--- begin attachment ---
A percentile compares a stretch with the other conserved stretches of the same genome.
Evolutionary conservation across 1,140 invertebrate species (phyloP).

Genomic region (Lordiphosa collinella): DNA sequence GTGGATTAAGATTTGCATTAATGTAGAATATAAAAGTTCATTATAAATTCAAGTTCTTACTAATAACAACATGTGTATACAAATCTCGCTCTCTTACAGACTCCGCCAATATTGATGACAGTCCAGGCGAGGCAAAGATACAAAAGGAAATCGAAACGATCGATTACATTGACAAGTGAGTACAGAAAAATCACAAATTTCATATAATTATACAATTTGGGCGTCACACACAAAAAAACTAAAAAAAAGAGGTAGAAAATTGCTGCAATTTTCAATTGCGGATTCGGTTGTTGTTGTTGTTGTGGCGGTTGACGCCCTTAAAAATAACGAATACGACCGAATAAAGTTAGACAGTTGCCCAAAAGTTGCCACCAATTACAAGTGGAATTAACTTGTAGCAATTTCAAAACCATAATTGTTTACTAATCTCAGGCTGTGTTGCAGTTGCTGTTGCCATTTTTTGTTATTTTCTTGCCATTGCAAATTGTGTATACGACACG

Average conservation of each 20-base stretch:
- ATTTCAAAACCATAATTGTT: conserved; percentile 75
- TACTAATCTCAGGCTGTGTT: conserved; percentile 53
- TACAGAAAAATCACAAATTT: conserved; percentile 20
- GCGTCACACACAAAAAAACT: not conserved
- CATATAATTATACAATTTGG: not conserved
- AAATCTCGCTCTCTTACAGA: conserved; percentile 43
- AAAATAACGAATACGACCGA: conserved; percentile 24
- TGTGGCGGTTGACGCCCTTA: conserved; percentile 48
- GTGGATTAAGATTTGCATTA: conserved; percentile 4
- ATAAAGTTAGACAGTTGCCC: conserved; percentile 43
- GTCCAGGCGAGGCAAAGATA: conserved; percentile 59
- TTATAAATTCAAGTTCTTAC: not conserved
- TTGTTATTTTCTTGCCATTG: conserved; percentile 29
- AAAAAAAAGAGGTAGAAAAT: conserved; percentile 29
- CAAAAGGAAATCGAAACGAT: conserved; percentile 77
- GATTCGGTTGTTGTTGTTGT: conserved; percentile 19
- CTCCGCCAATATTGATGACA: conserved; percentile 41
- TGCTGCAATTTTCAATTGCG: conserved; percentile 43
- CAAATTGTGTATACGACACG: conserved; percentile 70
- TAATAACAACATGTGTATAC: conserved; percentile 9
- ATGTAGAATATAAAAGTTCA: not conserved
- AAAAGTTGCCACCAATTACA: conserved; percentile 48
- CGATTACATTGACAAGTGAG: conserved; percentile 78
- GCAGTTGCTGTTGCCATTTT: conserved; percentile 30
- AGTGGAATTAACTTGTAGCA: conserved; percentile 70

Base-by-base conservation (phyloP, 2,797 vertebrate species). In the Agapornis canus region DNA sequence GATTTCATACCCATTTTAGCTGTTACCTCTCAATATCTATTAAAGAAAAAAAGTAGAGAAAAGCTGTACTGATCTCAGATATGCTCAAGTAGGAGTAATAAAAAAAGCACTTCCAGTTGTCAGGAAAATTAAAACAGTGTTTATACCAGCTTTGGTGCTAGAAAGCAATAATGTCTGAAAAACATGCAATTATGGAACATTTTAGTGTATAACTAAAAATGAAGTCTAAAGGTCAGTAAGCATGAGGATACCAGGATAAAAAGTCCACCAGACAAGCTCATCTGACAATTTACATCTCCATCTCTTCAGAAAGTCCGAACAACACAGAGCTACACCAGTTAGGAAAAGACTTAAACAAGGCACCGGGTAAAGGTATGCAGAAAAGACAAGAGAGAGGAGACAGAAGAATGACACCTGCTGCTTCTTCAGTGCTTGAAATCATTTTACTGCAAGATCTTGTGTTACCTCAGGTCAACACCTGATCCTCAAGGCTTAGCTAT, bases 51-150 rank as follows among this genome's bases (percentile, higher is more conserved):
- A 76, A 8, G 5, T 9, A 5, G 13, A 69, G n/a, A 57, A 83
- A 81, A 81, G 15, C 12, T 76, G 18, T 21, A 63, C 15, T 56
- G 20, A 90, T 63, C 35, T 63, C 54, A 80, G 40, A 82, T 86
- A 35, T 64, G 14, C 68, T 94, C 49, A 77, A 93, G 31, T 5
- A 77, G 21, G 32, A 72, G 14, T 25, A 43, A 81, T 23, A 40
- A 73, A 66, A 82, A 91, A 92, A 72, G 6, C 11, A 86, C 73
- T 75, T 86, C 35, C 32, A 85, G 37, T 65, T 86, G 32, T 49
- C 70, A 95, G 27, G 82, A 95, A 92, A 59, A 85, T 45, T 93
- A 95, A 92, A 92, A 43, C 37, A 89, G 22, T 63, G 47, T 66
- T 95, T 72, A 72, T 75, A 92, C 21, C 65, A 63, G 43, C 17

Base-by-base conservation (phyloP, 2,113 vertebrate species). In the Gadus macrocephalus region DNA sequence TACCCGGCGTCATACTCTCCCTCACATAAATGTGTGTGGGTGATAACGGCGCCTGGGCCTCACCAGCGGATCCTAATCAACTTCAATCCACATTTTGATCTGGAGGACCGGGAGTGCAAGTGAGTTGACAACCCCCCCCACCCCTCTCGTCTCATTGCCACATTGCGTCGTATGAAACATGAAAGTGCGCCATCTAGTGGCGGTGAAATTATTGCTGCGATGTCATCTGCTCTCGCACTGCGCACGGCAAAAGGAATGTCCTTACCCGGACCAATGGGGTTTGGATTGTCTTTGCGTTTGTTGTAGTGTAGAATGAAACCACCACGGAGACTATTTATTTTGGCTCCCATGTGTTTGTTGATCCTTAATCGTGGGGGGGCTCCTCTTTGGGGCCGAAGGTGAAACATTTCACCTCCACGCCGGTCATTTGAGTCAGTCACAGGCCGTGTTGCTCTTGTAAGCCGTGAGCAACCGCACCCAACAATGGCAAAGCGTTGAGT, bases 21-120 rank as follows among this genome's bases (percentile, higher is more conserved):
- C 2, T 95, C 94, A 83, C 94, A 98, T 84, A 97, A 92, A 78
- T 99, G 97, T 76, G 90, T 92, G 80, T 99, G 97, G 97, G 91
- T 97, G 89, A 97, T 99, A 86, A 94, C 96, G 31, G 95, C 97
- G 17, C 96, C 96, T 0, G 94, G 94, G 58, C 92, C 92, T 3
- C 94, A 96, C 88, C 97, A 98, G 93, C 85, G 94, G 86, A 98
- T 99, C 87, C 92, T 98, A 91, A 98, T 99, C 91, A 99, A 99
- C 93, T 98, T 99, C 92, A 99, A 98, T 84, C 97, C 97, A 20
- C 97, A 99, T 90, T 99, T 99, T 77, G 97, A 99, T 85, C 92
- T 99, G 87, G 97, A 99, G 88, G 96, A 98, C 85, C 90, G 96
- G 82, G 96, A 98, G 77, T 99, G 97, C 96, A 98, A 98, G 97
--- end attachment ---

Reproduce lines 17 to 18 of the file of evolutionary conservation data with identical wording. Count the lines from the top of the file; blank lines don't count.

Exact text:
- TTGTTATTTTCTTGCCATTG: conserved; percentile 29
- AAAAAAAAGAGGTAGAAAAT: conserved; percentile 29